“Flippers” Say Art Dealers Need Them More Than They Think

  • Stefan Simchowitz. Image still from Artsy’s “The Art Market, Explained” © Artsy 2016. 

    Stefan Simchowitz. Image still from Artsy’s “The Art Market, Explained” © Artsy 2016.

     

In January, the Austrian dealer Thaddaeus Ropac publicly called for a blacklist of flippers, or people who quickly resell works of art for profit, a practice common in the art world even in today’s relatively muted market. 

Blacklists have long been a largely unspoken part of a dealer’s business practices, and were particularly prevalent in 2013 and 2014, when flipping works by emerging artists such as Oscar Murillo, Israel Lund, and Lucien Smith was rife. Although the market has considerably cooled since then (2016 auction results fell by double digits year-over-year at Christie’s and Sotheby’s), Ropac says the market still needs to guard itself from people who buy art for investment rather than passion.

“Flipping is still a big problem, and mainly at auction where we still see the highest prices,” he says. “It’s a very delicate issue; we need to be very careful who we sell works to.” 

Ropac clarifies that he is not working on a physical blacklist, but says galleries often work together.

The dealer points to the fact that several of his artists are seeing huge jumps in value at auction. One prominent example is Adrian Ghenie, who first appeared at auction in 2011 when his painting Swimming Pool (2006) fetched $22,500. The Romanian artist broke his record five times in 2016, and now stands at £7.1 million for Nickelodeon (2008). The primary market prices for his works are between around $500,000 and $1 million.

“Ghenie has been flipped at auction for many multiples of his primary market prices,” says Todd Levin, the director of the New York-based Levin Art Group. “When some collectors who bought this work for significantly lower prices see these kinds of results they can be tempted to sell, flooding the market, and that can create downward pressure on prices.”

The traditional channel for a flipper is to quickly resell work at auction, but this may be changing as private sales account for a growing share of the market. 

“If you read the way that some collector-dealers work, such as Stefan Simchowitz, for example, it does seem there is still a fair bit of what one could call ‘flipping’ happening privately,” says the New York dealer Ed Winkleman.

Not everyone thinks this is a bad thing. Simchowitz, a Hollywood film producer and high-profile collector often described as a “flipper,” argues that speculation is healthy for the market—perhaps even necessary. 

“Many galleries wish the speculators would come back,” he says. “Instead they are closing their doors because so many of these people bought art and kept the business going.”

Speculation, he adds, “helps promotion and builds awareness,” which can help propel an emerging artist’s career.

But others in the trade say flipping has the opposite effect. “The velocity and ferocity of flipping increased exponentially between 2010 and 2015 and created instability in the market, particularly for younger artists,” Levin says. “Many younger artists’ careers were severely damaged.”

Whether a collector will be blacklisted often comes down to the dynamics of their particular relationships. Some collectors may buy so much, or be so powerful, that their dealers may look the other way, says Levin.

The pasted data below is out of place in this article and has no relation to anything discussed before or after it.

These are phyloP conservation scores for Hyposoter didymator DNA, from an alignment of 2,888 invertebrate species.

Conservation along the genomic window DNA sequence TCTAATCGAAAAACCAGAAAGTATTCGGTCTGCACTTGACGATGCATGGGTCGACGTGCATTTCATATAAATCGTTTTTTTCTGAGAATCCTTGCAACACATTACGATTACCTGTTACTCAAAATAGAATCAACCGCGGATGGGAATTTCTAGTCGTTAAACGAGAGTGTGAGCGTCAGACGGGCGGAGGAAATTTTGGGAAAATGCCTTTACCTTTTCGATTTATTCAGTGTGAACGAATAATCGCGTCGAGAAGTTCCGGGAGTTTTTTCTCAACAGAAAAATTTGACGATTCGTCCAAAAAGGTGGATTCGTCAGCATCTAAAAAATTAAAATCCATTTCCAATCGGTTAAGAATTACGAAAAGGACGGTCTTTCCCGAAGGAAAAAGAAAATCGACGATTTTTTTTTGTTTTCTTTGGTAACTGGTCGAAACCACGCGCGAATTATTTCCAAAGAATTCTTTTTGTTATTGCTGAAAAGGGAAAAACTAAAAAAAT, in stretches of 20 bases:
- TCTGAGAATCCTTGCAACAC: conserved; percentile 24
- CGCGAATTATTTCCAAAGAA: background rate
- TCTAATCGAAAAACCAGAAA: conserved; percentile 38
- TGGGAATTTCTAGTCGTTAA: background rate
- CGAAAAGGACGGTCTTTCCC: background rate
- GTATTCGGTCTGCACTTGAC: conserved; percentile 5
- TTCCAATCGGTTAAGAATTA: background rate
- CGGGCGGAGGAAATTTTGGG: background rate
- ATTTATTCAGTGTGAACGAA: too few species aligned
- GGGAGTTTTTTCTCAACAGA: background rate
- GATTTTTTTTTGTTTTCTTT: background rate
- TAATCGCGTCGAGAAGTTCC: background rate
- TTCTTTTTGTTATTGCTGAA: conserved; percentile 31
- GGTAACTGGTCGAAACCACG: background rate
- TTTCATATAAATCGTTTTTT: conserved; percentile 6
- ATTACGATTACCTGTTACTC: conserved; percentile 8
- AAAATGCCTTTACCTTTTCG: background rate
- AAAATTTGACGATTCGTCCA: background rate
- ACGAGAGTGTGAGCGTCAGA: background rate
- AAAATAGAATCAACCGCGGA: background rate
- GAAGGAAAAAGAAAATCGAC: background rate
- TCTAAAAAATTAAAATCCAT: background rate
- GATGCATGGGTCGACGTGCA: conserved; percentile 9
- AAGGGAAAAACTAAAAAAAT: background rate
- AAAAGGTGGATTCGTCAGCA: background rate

“In some cases major collectors have enough power in the market so that galleries can’t afford to blacklist them—for instance, if a collector is a significant trustee at an important museum,” he says.

But few would admit to doing so, says Winkleman, noting that in New York, at least, the dealer is legally mandated to prioritize their artists’ best interests.

“A dealer who represents an artist is legally considered their ‘agent,’” he says. “No one would ever publicly admit to turning a blind eye to flipping.”

If blacklists can ensure a collector can’t buy from a certain dealer, waiting lists are a way of incentivizing buyers to act responsibly. Dealers say waiting lists are a way of ensuring their artists are placed in the best collections and institutions possible, in order to elevate their standing and protect them from potentially harmful flippers. But collectors say dealers who hold back inventory aren’t just protecting their artists. The Dutch collector and entrepreneur Bert Kreuk has called the custom of maintaining waiting lists for artworks “practical extortion tools.” 

“It is not uncommon that your position on those waiting lists equals the degree of your submissiveness,” Kreuk says. “It is a way of keeping control. But when you are not easily intimidated or manipulated, you run the risk of going from waiting list to blacklist.”

In 2013, Kreuk caused a stir for exhibiting works from his collection at the Gemeentemuseum in The Hague shortly before auctioning 11 pieces at Sotheby’s. Dealers said Kreuk had shot himself to the top of waiting lists with the promise of the museum show, but misled them about his plans to then sell some of the works. Kreuk told The Art Newspaper that he never said he was buying exclusively for the exhibition, and that around half a dozen dealers contacted him directly to offer works for the show. 

Kreuk says he needs to constantly circulate works as he refines his collection of roughly 800 works, a practice some may call flipping.  

“While I am improving the collection, I presently sell and add works at about the same rate,” he says.

In today’s global art market, though, when artists are represented by a number of dealers around the world, enforcing a blacklist may not be feasible. One gallerist may decide to blacklist a particular collector, but if others don’t follow that lead, the effort is moot.

“This old concept of globalized, underground blacklists has been defanged to a certain extent,” says Levin.


—Anny Shaw